Awareness in the market is also a challenge, but efforts are being made to bring 2025 front of mind. “There are three different layers of BT Group we work with to get the message out about all-IP – but there is more work to do in the market,” added Blackshaw. “Outside of BT, a number of CPs including BT are working with Tech UK to engage industries, local authorities, DCMS and Government to raise awareness. That’s fine, but we need to do more so BT Group is managing a series of marketing and public relations campaigns in 2023-24 including the channel.”
This is not like the analogue TV switch off where we saw billboards in town centres. This is being done by the industry and trusted consultancy is what we are focusing on
It is a fact that the PSTN switch off is challenging many resellers’ capacity for marketing, directly impacting their ability to gain customer traction unless they learn to take a more consultative approach. “This is not like the analogue TV switch off where we saw billboards in town centres, this is being done by the industry and trusted consultancy is what we are focusing on,” stated Howarth. “It’s about taking partners on the journey with clear processes and clear templates. Data will drive good decision making over the next two years around availability and make it easy for resellers to understand and tell the story to their end customers.”
Sunderland also noted that traditionally it’s difficult for resellers to press ahead with push marketing. “Unless there is large scale national education from Openreach that reaches everyone then there is not going to be pull demand – so there has to be trusted consultancy,” he said. “There has never been a better reason to phone up a customer, have a conversation and propose a solution.”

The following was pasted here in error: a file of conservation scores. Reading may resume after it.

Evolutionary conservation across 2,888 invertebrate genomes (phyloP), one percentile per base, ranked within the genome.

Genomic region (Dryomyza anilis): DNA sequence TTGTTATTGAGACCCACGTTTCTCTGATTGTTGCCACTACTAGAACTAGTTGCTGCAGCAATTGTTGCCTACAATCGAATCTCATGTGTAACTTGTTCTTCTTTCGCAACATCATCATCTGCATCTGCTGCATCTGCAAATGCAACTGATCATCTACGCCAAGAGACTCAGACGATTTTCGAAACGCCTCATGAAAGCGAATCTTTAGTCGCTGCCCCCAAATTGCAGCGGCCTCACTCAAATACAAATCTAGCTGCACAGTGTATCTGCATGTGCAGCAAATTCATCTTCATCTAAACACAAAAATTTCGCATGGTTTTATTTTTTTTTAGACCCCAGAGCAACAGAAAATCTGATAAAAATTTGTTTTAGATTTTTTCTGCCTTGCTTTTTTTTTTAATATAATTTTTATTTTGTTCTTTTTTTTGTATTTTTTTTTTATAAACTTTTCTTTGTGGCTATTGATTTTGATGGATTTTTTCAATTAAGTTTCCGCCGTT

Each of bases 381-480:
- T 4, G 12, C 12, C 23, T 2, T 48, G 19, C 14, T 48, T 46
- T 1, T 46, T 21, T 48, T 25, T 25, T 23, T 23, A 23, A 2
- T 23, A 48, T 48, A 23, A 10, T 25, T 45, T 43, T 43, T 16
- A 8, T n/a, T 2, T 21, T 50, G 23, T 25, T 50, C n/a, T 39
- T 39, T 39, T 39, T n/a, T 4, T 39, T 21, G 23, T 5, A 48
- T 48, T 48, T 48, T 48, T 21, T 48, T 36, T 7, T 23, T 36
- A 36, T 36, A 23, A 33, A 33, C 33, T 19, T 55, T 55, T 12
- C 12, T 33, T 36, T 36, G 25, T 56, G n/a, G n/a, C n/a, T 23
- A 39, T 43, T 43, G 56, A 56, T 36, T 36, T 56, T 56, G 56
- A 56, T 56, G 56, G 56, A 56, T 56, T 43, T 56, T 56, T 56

It could be argued that consultancy has become the number one driver of competitive advantage on the road to all-IP. And there is no time to waste in picking up the phone because Howarth calculates that a reseller with 1,000 PSTN circuits will have to transition one a day between now and the switch off. He then raised some key questions: “Given the economic climate, is this a priority for customers? And for some CPs, is it a priority? Are they kicking the can down the road? There are other priorities for them other than embracing 2025 and acting quickly. The industry needs to make this a higher priority for customers needing to understand the problems they will face in 2024 and 2025.”
It is clear that disparities between proactive and less active resellers will become more pronounced, and to prevent a continuation of this trajectory Onecom Partners tracks and shares knowledge across its bases, benchmarking companies by tracking them against their counterparts. “If resellers drop below the mean they focus more on increasing their momentum,” explained Cathcart. “We maintain that interaction with partners, make sure they understand what 2025 means to them and recommend the products and services we feel would suit the customers they are going after.”